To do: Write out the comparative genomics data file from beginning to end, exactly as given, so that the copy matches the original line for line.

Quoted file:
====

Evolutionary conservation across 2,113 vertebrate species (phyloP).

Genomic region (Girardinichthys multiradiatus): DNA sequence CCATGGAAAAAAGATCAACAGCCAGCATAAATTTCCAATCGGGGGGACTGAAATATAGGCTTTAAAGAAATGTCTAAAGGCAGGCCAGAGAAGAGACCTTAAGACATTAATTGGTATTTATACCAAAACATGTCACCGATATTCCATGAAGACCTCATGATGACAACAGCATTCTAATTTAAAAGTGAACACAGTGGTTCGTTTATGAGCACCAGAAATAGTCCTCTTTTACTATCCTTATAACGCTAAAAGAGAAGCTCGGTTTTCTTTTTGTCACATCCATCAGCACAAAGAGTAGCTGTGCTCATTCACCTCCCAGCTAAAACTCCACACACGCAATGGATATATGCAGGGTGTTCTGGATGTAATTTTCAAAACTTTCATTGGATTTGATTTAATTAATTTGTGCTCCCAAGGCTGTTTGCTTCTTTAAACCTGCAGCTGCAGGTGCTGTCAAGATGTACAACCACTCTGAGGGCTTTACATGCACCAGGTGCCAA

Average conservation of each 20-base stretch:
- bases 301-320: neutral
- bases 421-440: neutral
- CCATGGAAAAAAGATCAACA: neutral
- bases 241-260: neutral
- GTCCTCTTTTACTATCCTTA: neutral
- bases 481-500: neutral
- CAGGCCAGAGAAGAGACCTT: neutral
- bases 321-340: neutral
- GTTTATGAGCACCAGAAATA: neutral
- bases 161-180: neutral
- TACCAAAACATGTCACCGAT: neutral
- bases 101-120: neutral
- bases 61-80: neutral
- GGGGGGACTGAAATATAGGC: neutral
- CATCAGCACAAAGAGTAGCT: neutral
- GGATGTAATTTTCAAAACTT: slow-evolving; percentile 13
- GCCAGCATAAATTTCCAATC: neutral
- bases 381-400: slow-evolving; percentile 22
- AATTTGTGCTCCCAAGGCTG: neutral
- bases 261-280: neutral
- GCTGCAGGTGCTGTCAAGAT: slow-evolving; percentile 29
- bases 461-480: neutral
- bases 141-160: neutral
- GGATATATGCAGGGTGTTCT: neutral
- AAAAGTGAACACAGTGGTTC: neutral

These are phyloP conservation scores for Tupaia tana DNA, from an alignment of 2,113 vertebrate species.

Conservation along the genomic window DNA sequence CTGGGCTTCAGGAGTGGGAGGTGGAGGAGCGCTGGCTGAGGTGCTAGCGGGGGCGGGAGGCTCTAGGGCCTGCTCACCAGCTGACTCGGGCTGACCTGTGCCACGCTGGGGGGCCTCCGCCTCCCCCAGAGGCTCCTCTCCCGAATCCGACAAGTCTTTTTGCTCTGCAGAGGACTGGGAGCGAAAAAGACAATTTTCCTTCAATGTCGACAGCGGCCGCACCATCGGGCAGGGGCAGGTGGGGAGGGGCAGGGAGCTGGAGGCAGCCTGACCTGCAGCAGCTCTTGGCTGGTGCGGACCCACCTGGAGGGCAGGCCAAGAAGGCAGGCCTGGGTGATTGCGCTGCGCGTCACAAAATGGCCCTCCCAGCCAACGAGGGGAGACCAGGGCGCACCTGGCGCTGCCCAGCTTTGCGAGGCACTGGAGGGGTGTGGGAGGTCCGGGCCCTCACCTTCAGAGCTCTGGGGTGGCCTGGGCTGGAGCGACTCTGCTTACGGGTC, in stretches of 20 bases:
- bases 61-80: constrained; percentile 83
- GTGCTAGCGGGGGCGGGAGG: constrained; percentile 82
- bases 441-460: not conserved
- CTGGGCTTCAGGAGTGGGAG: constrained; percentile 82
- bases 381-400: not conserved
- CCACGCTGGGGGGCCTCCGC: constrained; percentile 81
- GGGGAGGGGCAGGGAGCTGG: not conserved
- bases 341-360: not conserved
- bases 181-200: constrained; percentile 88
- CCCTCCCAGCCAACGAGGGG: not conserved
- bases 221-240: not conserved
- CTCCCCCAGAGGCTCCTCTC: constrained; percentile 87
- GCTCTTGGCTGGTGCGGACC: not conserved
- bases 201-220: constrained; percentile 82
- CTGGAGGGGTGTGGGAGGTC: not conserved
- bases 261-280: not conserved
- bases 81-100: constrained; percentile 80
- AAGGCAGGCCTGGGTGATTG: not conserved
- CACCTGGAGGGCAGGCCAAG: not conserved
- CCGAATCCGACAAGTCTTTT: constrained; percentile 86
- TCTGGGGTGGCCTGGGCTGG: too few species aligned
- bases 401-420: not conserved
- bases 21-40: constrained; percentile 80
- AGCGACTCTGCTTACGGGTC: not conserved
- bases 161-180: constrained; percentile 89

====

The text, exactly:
Evolutionary conservation across 2,113 vertebrate species (phyloP).

Genomic region (Girardinichthys multiradiatus): DNA sequence CCATGGAAAAAAGATCAACAGCCAGCATAAATTTCCAATCGGGGGGACTGAAATATAGGCTTTAAAGAAATGTCTAAAGGCAGGCCAGAGAAGAGACCTTAAGACATTAATTGGTATTTATACCAAAACATGTCACCGATATTCCATGAAGACCTCATGATGACAACAGCATTCTAATTTAAAAGTGAACACAGTGGTTCGTTTATGAGCACCAGAAATAGTCCTCTTTTACTATCCTTATAACGCTAAAAGAGAAGCTCGGTTTTCTTTTTGTCACATCCATCAGCACAAAGAGTAGCTGTGCTCATTCACCTCCCAGCTAAAACTCCACACACGCAATGGATATATGCAGGGTGTTCTGGATGTAATTTTCAAAACTTTCATTGGATTTGATTTAATTAATTTGTGCTCCCAAGGCTGTTTGCTTCTTTAAACCTGCAGCTGCAGGTGCTGTCAAGATGTACAACCACTCTGAGGGCTTTACATGCACCAGGTGCCAA

Average conservation of each 20-base stretch:
- bases 301-320: neutral
- bases 421-440: neutral
- CCATGGAAAAAAGATCAACA: neutral
- bases 241-260: neutral
- GTCCTCTTTTACTATCCTTA: neutral
- bases 481-500: neutral
- CAGGCCAGAGAAGAGACCTT: neutral
- bases 321-340: neutral
- GTTTATGAGCACCAGAAATA: neutral
- bases 161-180: neutral
- TACCAAAACATGTCACCGAT: neutral
- bases 101-120: neutral
- bases 61-80: neutral
- GGGGGGACTGAAATATAGGC: neutral
- CATCAGCACAAAGAGTAGCT: neutral
- GGATGTAATTTTCAAAACTT: slow-evolving; percentile 13
- GCCAGCATAAATTTCCAATC: neutral
- bases 381-400: slow-evolving; percentile 22
- AATTTGTGCTCCCAAGGCTG: neutral
- bases 261-280: neutral
- GCTGCAGGTGCTGTCAAGAT: slow-evolving; percentile 29
- bases 461-480: neutral
- bases 141-160: neutral
- GGATATATGCAGGGTGTTCT: neutral
- AAAAGTGAACACAGTGGTTC: neutral

These are phyloP conservation scores for Tupaia tana DNA, from an alignment of 2,113 vertebrate species.

Conservation along the genomic window DNA sequence CTGGGCTTCAGGAGTGGGAGGTGGAGGAGCGCTGGCTGAGGTGCTAGCGGGGGCGGGAGGCTCTAGGGCCTGCTCACCAGCTGACTCGGGCTGACCTGTGCCACGCTGGGGGGCCTCCGCCTCCCCCAGAGGCTCCTCTCCCGAATCCGACAAGTCTTTTTGCTCTGCAGAGGACTGGGAGCGAAAAAGACAATTTTCCTTCAATGTCGACAGCGGCCGCACCATCGGGCAGGGGCAGGTGGGGAGGGGCAGGGAGCTGGAGGCAGCCTGACCTGCAGCAGCTCTTGGCTGGTGCGGACCCACCTGGAGGGCAGGCCAAGAAGGCAGGCCTGGGTGATTGCGCTGCGCGTCACAAAATGGCCCTCCCAGCCAACGAGGGGAGACCAGGGCGCACCTGGCGCTGCCCAGCTTTGCGAGGCACTGGAGGGGTGTGGGAGGTCCGGGCCCTCACCTTCAGAGCTCTGGGGTGGCCTGGGCTGGAGCGACTCTGCTTACGGGTC, in stretches of 20 bases:
- bases 61-80: constrained; percentile 83
- GTGCTAGCGGGGGCGGGAGG: constrained; percentile 82
- bases 441-460: not conserved
- CTGGGCTTCAGGAGTGGGAG: constrained; percentile 82
- bases 381-400: not conserved
- CCACGCTGGGGGGCCTCCGC: constrained; percentile 81
- GGGGAGGGGCAGGGAGCTGG: not conserved
- bases 341-360: not conserved
- bases 181-200: constrained; percentile 88
- CCCTCCCAGCCAACGAGGGG: not conserved
- bases 221-240: not conserved
- CTCCCCCAGAGGCTCCTCTC: constrained; percentile 87
- GCTCTTGGCTGGTGCGGACC: not conserved
- bases 201-220: constrained; percentile 82
- CTGGAGGGGTGTGGGAGGTC: not conserved
- bases 261-280: not conserved
- bases 81-100: constrained; percentile 80
- AAGGCAGGCCTGGGTGATTG: not conserved
- CACCTGGAGGGCAGGCCAAG: not conserved
- CCGAATCCGACAAGTCTTTT: constrained; percentile 86
- TCTGGGGTGGCCTGGGCTGG: too few species aligned
- bases 401-420: not conserved
- bases 21-40: constrained; percentile 80
- AGCGACTCTGCTTACGGGTC: not conserved
- bases 161-180: constrained; percentile 89